minds of vivisectors. You can read an extensive review of the
text on our essay page.
Through the Looking Glass : Issues of Psychological Well-Being
in Captive Nonhuman Primates, Melinda A. Novak and Andrew
J. Petto (Editors).
The Psychological Well-Being of Nonhuman Primates,
by the National Research Council. Both of the books above are important.
The world of primate vivisection is a world of halting admissions
regarding the minds and emotions of these animals, their clear need
for family and a rich environment, and the failure of the labs to
do much about it.
Handbook of Squirrel Monkey Research, by Leonard
A. Rosenblum and Christopher L. Coe. Chris Coe is the director of
the University of Wisconsin’s Harlow Primate Psychology Lab,
a facility only a few feet away from the Wisconsin Regional Primate
Research Center, but indistinguishable otherwise. The text provides
much data about the history of hurting these small animals.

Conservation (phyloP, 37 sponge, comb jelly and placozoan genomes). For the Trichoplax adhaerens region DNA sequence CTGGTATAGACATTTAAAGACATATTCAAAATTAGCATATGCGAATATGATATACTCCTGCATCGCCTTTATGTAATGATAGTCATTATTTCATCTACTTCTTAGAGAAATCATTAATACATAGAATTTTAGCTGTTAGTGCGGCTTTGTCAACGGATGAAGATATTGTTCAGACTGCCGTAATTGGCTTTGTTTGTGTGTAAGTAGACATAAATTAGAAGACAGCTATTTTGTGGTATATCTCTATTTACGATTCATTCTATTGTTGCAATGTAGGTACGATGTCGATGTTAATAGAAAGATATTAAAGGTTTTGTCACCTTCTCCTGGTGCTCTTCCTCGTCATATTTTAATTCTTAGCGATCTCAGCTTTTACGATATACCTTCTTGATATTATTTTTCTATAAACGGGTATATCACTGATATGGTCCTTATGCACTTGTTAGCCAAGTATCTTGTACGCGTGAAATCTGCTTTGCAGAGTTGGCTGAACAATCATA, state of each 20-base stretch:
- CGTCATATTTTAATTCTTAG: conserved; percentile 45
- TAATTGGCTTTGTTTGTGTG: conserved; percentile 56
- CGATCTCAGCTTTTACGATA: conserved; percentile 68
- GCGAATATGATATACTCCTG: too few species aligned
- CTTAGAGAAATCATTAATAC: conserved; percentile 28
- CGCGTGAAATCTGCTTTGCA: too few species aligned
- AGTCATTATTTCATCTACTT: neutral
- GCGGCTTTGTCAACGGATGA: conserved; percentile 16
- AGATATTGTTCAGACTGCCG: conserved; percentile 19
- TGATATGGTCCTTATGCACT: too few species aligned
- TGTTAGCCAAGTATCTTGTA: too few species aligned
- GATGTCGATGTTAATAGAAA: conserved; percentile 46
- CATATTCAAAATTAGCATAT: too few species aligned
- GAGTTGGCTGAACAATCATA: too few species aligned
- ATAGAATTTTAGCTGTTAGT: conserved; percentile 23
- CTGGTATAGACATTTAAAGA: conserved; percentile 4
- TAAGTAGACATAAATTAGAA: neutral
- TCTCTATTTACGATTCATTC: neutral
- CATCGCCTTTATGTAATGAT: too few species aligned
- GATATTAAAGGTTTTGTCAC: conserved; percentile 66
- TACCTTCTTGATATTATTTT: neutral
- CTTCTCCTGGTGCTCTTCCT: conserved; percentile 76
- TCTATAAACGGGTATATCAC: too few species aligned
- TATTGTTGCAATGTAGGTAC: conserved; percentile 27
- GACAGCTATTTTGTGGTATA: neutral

The Primates (Out of print.)This is one of the old
Life Nature Series published by Time/Life Books. It is still pretty
easy to find in used bookstores and thrift shops; the series was
sold through the mail. Of especial interest is the chapter on primate
experimentation. The photographs of the experiments are startling.
We are told that the reason for the then band new NIH primate centers
was to develop a supply of monkeys for organ transplants.
Debunking the Pseudoscience of Vivisection
Sacred Cows and Golden Geese: The Human Cost of Experiments
on Animals, by C. Ray Greek and Jean Swingle-Greek.
Specious Science: How Genetics and Evolution Reveal Why Medical
Research on Animals Harms Humans, by C. Ray Greek and Jean
Swingle-Greek. Together, the Greeks' books are essentially volume